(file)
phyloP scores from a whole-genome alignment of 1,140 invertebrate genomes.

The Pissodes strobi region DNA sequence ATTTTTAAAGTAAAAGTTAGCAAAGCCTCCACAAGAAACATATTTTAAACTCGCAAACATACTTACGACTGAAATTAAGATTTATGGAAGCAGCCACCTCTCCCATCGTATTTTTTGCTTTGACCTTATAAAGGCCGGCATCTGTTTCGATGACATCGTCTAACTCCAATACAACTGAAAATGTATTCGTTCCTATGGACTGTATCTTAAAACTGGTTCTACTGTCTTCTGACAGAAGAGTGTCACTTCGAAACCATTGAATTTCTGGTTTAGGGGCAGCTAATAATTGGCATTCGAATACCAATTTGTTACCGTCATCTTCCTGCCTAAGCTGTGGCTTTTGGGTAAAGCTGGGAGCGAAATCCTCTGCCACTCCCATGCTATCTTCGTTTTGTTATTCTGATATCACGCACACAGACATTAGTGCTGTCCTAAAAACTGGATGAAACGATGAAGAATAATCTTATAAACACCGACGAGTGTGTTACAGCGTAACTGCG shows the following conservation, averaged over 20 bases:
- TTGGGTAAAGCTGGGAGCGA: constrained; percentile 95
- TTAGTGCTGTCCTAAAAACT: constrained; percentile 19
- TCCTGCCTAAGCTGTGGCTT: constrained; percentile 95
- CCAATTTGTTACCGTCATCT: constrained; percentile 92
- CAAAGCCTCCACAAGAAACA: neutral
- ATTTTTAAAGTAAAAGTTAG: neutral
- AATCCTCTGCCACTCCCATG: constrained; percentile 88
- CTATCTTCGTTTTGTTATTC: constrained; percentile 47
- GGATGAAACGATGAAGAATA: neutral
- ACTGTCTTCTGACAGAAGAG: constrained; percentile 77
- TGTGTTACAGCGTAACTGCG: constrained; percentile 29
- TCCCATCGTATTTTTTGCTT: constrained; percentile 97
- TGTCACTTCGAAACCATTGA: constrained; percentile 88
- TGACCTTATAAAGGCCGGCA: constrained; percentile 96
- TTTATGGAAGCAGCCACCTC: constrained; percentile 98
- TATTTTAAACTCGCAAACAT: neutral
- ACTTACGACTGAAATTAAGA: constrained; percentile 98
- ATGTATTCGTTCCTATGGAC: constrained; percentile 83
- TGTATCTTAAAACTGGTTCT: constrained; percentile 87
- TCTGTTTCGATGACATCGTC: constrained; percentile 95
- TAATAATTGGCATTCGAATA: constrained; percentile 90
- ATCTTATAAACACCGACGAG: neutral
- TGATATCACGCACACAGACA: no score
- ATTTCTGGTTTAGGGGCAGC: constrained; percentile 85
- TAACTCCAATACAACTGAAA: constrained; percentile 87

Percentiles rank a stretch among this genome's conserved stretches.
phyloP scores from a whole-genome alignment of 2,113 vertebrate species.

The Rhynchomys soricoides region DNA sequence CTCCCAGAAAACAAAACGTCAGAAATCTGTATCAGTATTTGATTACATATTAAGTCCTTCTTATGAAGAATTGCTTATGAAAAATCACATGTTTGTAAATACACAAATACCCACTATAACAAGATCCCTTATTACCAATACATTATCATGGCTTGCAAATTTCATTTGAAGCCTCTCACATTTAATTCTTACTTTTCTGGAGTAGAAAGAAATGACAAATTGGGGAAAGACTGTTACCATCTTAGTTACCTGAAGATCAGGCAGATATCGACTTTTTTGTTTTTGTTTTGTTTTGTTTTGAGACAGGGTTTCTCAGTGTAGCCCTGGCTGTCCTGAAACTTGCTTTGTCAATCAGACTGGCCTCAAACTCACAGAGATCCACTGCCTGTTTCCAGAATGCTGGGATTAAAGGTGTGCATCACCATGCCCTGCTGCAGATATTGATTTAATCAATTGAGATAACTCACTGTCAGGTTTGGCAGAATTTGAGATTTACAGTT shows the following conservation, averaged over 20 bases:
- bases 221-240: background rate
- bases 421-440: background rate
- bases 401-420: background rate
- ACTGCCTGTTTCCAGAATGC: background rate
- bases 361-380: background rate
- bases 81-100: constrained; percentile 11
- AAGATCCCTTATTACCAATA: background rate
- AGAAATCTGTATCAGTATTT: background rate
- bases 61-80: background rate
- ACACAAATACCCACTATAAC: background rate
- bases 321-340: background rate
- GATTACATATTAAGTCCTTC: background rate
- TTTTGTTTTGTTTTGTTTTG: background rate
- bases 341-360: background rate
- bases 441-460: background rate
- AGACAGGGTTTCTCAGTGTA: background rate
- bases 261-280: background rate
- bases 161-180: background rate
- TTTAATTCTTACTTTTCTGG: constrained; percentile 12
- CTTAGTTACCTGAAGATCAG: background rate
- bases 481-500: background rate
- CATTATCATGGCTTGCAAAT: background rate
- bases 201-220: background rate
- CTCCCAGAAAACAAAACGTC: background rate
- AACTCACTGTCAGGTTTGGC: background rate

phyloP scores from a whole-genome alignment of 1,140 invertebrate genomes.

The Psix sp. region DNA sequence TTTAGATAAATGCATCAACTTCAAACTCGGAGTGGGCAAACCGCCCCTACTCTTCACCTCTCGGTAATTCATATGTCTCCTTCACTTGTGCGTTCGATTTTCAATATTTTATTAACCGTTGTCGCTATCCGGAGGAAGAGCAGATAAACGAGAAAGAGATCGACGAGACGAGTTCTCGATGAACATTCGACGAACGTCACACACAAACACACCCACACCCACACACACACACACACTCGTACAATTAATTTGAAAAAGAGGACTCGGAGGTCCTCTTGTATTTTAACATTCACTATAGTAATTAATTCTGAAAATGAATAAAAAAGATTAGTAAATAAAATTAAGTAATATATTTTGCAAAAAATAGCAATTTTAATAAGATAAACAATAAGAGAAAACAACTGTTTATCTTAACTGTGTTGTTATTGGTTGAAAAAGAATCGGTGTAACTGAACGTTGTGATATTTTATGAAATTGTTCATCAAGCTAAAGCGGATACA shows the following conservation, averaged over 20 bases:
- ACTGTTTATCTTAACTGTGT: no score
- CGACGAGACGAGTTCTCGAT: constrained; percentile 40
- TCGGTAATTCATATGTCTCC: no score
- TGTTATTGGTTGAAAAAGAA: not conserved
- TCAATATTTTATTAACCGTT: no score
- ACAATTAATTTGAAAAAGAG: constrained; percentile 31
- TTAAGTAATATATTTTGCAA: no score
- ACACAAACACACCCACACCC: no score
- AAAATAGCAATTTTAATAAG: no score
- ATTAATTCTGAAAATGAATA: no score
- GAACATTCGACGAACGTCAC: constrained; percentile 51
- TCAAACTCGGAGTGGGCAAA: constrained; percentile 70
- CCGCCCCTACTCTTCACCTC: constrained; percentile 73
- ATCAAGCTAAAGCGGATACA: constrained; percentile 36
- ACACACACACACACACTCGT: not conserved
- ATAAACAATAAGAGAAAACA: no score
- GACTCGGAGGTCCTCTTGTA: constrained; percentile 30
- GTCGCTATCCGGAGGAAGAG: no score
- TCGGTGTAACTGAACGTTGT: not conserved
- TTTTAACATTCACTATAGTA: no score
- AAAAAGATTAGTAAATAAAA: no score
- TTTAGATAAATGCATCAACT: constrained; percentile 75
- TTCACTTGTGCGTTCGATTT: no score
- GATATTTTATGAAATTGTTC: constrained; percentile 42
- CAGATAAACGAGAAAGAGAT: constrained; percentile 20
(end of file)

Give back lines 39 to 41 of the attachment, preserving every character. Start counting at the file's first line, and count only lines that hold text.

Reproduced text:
- bases 61-80: background rate
- ACACAAATACCCACTATAAC: background rate
- bases 321-340: background rate